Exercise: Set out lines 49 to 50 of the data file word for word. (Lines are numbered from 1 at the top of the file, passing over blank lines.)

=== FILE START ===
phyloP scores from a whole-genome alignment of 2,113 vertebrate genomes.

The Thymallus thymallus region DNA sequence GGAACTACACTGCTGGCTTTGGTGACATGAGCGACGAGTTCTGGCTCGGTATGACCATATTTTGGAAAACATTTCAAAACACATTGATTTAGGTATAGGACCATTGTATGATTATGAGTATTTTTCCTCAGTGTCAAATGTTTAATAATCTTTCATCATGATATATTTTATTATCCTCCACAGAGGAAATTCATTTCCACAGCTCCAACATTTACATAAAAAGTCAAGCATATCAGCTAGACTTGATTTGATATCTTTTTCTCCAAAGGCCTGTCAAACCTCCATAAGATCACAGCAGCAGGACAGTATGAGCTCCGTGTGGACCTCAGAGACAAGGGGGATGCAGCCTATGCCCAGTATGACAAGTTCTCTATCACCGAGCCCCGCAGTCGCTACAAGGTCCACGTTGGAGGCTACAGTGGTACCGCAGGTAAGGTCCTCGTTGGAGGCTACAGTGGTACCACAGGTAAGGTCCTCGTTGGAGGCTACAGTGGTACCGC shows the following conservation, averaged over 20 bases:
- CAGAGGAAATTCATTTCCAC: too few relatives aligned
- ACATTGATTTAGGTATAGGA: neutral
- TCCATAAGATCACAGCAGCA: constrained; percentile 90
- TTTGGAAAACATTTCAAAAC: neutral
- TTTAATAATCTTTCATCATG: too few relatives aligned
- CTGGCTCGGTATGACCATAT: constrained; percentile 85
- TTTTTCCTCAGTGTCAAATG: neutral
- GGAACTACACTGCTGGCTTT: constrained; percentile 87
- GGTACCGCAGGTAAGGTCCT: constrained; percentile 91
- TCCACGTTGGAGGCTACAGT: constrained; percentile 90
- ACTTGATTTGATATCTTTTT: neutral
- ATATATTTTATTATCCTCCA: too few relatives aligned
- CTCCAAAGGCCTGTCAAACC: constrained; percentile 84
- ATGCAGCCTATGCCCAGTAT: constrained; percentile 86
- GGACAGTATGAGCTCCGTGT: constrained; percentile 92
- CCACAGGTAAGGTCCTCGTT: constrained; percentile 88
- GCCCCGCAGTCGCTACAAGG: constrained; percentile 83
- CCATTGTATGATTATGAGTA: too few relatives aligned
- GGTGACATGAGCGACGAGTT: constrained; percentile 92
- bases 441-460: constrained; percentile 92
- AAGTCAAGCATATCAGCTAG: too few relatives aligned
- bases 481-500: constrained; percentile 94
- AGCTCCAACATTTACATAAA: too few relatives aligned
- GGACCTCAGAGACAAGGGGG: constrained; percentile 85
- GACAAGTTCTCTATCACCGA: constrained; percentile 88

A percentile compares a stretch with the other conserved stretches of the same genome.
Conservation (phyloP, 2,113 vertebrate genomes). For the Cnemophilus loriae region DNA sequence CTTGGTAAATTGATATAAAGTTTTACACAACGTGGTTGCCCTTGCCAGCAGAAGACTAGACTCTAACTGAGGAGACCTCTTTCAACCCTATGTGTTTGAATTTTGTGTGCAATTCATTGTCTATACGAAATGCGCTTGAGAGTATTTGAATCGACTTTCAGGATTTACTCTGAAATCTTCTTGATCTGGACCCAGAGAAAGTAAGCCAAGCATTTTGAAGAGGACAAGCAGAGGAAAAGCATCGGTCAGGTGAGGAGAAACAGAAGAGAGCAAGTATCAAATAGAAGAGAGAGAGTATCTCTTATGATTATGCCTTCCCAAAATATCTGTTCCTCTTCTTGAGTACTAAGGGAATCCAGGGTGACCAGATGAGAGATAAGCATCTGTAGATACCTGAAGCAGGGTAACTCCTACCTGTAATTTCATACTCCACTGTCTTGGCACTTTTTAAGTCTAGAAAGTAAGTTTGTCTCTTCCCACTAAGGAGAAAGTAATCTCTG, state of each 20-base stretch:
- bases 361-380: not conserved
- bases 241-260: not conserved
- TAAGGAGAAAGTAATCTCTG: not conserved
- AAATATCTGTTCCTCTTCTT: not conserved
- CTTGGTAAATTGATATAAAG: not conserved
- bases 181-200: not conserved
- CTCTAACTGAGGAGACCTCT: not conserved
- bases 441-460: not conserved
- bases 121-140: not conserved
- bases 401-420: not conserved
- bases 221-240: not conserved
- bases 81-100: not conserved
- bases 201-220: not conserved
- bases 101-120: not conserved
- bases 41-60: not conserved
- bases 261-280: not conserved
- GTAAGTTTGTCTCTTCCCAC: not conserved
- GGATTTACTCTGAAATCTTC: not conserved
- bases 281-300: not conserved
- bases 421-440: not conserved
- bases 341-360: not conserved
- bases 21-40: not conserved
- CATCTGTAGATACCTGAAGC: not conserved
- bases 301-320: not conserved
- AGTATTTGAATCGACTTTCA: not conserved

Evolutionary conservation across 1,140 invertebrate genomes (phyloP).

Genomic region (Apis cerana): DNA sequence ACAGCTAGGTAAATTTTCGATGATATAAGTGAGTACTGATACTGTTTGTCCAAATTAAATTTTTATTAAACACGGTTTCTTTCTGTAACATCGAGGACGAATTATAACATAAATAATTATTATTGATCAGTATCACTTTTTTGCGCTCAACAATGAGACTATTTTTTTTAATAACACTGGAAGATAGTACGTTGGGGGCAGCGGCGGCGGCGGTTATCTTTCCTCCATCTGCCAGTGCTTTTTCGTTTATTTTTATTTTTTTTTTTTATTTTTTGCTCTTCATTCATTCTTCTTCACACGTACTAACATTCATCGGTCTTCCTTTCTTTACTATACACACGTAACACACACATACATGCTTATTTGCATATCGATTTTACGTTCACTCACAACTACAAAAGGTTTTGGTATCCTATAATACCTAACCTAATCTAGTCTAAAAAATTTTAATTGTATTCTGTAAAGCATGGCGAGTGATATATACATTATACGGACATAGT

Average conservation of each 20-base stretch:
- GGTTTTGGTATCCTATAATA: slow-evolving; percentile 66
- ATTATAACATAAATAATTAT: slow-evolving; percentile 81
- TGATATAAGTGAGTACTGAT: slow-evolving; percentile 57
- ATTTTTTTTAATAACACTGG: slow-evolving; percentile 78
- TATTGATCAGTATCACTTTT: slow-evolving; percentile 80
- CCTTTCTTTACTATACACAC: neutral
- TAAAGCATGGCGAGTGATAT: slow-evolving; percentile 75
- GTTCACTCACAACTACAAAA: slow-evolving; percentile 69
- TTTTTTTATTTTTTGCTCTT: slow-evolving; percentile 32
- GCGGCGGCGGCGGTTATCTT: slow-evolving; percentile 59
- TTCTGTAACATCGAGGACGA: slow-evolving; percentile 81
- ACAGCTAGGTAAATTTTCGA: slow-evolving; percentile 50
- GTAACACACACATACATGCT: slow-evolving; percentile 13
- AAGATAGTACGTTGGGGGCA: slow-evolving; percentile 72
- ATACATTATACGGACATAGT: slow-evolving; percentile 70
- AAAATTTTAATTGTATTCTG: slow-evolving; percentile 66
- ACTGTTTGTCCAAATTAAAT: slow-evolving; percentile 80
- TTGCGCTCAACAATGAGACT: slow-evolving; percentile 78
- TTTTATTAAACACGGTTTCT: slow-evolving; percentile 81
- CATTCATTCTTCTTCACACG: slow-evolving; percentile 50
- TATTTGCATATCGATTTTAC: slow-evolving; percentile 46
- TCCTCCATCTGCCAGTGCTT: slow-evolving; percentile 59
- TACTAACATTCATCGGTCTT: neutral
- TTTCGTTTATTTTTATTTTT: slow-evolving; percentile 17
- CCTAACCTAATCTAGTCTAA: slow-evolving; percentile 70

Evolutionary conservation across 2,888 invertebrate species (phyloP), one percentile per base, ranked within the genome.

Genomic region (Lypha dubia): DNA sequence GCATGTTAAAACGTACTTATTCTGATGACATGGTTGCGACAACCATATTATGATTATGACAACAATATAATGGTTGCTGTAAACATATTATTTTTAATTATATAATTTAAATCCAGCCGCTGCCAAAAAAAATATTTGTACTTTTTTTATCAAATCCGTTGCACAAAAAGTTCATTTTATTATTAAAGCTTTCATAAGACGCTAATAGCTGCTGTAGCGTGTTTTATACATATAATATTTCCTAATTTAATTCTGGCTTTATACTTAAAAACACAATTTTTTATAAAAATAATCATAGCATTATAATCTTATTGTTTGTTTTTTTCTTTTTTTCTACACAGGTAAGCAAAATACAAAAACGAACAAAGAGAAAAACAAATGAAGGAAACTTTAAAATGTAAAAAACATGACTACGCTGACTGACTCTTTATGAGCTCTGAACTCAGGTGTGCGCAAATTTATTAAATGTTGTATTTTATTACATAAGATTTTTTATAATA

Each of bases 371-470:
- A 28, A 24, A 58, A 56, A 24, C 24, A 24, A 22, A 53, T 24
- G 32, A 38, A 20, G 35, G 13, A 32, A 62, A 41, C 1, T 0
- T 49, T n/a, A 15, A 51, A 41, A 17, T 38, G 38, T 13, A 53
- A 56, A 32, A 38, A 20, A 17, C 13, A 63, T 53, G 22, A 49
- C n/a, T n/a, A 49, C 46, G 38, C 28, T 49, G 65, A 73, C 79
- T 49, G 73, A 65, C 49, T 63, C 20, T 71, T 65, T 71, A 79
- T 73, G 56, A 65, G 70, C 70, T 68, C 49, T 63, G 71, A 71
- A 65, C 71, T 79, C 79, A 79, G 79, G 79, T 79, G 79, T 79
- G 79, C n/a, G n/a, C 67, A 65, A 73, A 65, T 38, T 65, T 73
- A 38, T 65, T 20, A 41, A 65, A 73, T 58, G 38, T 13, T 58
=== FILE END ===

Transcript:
- bases 421-440: not conserved
- bases 341-360: not conserved